(b) introducing said resin into a stalk extrusion apparatus including an extrusion die having a die gap of 25 to 45 mil preferably 30-40 mil;
(c) extruding said resin in said high stalk extrusion apparatus to form a stalk of from 7 to 10 die diameters and at a blowup ratio of from 3:1 to about 4:1; to form a film from said resin.
The ethylene-alpha-olefin copolymers which can be used in the present invention are copolymers containing at least about 75% ethylene, preferably about 75% to about 90% ethylene, and at least one alpha-olefin having 3-12 carbon atoms. The alpha-olefin selected can be linear or branched and can be propylene, butene-1, pentene-1, 4-methyl hexene-1, 4,4-dimethyl pentene-1 and like alpha-olefins. The preferred copolymers are ethylene-butene copolymers having an ethylene content of about 75% to 90% by weight based on the weight of the copolymer, a density of about 0.88 g/cc to about 0.910 g/cc and a melt index of about 0.05 gm/10 min to about 0.1 gm/10 min as determined by ASTM D-1238 condition E. A particularly suitable copolymer is available from Union Carbide Corporation under the designation RTS 1015 NT7.
The ethylene-alpha-olefin copolymer can be produced in the vapor phase using the so-called Ziegler catalyst produced by combining a transition metal compound of a metal in the Group IV to the Group VIII category of the periodic table and an organometallic compound of a metal in the Group I to Group III category. The ethylene-alpha-olefin copolymer can be produced at lower temperatures and under lower pressures compared with conventional high-pressure polyethylene.
More specifically, the linear ethylene-alpha-olefin copolymer used in this invention can be produced by the process for continuously producing ethylene copolymers as disclosed in U.S. Pat. Nos. 4,302,565 and 4,508,842.
The resins contemplated for use in the present invention are further characterized as those ethylene copolymer resins having a density of about 0.88 to about 0.910 g/cm3.
These resins are commonly termed very low density polyethylenes (VLDPE). Various VLDPE's are manufactured by Union Carbide Corporation of Danbury, Conn., U.S.A. by the fluidized bed process known as the UNIPOL (trademark of Union Carbide Corporation) process.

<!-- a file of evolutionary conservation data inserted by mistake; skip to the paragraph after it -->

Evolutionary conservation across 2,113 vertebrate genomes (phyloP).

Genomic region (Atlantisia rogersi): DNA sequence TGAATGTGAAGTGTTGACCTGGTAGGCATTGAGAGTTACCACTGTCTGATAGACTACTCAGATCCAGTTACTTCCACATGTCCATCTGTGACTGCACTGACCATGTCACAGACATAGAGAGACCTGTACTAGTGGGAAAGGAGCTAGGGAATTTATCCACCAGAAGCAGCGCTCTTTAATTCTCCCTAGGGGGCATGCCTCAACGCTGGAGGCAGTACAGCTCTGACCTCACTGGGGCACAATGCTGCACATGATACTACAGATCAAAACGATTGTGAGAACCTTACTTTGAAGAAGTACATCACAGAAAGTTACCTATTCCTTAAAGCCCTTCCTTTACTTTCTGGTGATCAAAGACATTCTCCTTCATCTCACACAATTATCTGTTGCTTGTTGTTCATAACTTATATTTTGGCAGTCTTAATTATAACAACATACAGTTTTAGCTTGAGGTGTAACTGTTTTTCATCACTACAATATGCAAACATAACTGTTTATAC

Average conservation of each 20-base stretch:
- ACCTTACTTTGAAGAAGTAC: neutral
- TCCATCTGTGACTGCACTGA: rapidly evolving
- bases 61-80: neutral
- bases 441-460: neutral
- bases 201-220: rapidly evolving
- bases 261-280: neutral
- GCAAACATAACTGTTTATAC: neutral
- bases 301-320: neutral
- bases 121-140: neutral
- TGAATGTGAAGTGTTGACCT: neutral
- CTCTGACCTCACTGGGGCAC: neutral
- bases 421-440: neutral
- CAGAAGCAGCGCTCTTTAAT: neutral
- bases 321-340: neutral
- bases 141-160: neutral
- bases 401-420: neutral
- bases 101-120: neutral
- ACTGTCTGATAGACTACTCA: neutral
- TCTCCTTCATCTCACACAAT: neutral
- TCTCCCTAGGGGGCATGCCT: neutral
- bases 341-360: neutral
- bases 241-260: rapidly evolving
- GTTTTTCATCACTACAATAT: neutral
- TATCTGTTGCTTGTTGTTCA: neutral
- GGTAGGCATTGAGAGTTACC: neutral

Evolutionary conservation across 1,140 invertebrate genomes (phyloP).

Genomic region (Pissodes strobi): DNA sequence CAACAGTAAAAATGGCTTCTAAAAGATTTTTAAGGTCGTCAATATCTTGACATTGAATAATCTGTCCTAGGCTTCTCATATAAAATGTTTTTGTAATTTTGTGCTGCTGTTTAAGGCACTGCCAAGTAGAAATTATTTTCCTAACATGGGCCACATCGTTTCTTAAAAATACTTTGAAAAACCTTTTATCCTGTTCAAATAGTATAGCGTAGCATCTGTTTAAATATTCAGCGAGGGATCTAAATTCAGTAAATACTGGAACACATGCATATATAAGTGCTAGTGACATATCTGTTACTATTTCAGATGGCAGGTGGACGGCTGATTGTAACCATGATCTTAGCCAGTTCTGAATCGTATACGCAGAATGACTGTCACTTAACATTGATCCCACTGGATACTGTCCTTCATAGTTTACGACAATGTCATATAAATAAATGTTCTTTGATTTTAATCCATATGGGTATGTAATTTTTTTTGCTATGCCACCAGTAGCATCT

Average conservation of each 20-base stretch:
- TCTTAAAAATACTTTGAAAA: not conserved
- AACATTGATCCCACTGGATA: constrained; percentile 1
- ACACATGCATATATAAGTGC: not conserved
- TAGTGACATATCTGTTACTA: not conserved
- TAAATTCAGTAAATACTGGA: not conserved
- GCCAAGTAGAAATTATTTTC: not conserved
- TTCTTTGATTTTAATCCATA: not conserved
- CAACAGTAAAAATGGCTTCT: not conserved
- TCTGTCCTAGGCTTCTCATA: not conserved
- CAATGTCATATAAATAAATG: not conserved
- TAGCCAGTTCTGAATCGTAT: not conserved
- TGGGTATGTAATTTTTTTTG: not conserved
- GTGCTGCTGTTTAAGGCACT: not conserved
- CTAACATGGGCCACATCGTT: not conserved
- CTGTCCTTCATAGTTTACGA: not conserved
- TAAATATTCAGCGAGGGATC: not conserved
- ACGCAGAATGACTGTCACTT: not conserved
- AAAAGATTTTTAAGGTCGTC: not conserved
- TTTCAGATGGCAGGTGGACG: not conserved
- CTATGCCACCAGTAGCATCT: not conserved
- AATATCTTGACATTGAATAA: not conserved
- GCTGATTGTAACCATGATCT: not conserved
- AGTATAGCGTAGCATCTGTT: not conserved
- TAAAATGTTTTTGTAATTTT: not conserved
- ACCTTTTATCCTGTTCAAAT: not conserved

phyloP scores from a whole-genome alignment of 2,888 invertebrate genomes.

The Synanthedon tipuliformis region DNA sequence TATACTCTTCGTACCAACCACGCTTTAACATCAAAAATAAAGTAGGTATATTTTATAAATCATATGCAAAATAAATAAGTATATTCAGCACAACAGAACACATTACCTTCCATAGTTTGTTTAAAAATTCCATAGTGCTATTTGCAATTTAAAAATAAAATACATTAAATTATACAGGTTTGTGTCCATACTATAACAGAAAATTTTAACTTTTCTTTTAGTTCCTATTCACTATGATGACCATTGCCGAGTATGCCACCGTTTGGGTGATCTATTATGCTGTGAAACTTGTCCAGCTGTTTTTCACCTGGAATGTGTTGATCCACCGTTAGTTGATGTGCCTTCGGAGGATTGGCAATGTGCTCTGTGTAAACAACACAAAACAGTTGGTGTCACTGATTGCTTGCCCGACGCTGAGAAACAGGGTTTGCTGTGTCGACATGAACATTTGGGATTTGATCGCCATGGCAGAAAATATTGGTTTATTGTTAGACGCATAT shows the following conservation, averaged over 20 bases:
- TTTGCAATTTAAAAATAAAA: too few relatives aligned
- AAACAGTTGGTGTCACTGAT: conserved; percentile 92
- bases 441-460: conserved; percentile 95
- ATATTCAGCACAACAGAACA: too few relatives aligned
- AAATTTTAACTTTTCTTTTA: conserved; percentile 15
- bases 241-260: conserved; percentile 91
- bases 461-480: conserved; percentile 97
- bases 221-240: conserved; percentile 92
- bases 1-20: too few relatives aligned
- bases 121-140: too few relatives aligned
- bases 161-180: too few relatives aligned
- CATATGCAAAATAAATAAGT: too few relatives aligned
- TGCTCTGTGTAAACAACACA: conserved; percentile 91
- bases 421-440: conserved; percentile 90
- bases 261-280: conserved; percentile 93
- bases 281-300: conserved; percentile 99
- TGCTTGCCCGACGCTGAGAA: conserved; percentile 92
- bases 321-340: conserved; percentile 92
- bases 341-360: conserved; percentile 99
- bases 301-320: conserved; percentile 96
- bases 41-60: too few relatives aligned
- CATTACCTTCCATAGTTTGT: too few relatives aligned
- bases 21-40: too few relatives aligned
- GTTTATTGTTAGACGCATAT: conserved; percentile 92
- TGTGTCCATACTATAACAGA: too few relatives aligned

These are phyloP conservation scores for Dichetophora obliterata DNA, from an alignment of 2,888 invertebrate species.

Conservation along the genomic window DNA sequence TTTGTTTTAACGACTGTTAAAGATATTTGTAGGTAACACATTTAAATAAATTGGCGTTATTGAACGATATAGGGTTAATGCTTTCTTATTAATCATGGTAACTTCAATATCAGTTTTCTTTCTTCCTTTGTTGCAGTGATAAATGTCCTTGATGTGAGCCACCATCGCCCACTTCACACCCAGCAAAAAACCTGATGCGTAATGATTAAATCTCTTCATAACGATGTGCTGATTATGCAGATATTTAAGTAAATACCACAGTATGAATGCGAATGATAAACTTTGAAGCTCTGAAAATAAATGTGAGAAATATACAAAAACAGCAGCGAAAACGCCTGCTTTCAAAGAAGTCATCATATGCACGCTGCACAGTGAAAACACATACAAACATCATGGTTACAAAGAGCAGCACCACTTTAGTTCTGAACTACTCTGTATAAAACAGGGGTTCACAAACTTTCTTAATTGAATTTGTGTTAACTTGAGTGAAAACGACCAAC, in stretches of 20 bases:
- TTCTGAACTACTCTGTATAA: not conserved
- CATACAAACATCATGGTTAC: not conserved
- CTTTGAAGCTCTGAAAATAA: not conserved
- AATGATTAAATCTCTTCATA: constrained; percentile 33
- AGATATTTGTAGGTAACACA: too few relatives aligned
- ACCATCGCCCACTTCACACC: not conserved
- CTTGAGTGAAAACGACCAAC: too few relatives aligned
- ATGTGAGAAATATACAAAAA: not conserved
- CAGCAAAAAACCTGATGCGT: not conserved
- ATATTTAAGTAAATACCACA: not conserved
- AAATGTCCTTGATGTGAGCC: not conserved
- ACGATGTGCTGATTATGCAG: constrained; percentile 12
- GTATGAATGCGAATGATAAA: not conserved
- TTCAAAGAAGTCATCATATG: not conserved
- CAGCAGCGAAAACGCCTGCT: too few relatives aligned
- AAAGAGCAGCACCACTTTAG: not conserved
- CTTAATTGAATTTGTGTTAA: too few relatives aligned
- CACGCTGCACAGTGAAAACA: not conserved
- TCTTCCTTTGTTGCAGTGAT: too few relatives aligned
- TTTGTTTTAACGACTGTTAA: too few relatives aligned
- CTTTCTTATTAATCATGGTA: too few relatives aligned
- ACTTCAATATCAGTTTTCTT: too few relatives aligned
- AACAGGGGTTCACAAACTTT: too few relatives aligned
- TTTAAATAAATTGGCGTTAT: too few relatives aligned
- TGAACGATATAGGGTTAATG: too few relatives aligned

The resins of the present invention can be processed with the aid of conventional slip and antiblock agents. Conventional slip agents which can be employed include for example oleamide and erucamide. Conventional antiblock agents which can be employed include talc, silica and calcium carbonate. The slip and antiblock agents can be employed in amounts of about 0% to 3.15% based on the weight of the resin preferably about 0.5 to about 0.15% for the slip agents and about 0.05% to about 3% of antiblock preferably about 1 to 2%.
Conventional high stalk extrusion apparatus can also be employed.
The fabrication parameters used include an extruder specifically designed to process resins of high molecular weight at controlled temperatures. It is preferred however to use a grooved barrel extruder which is available from a variety of commerical sources.
Particularly suitable extruders are the high density extruders which are extruders specifically designed to extrude higher molecular weight HDPE's using a bubble type configuration. Conventional extruders of this type are available from Alpine Corp. as is known in the art. These extruders have (1) a grooved barrel in the feed section; (2) a screw design which has little or preferably no compression but which relies on the grooved barrel section to shear and melt the resin so rapidly as to avoid molecular degradation; (3) an L/D (length to barrel ratio) of at least 20:1 to 30:1. Those skilled in the art are well aware of these distinctions and why they are necessary. In addition a conventional die used for stalk extrusion can be utilized which provides extrusion from a die gap of about 25 to 45 mil preferably 30 to 40 mil. A high stalk configuration known to those in the art of from about 7 to about 10 die diameters was utilized, and a blowup ratio (BUR) equal to the bubble diameter divided by the die diameter of from about 3:1 to about 4:1 was utilized. The preferable practice is to utilize a 3.5:1 BUR, a 40 mil die gap and about 9-10 die diameter stalk height.
The following example and comparative example is given to illustrate the present invention.
Unless otherwise noted, the physical properties reported in the examples below were measured by the following test procedures.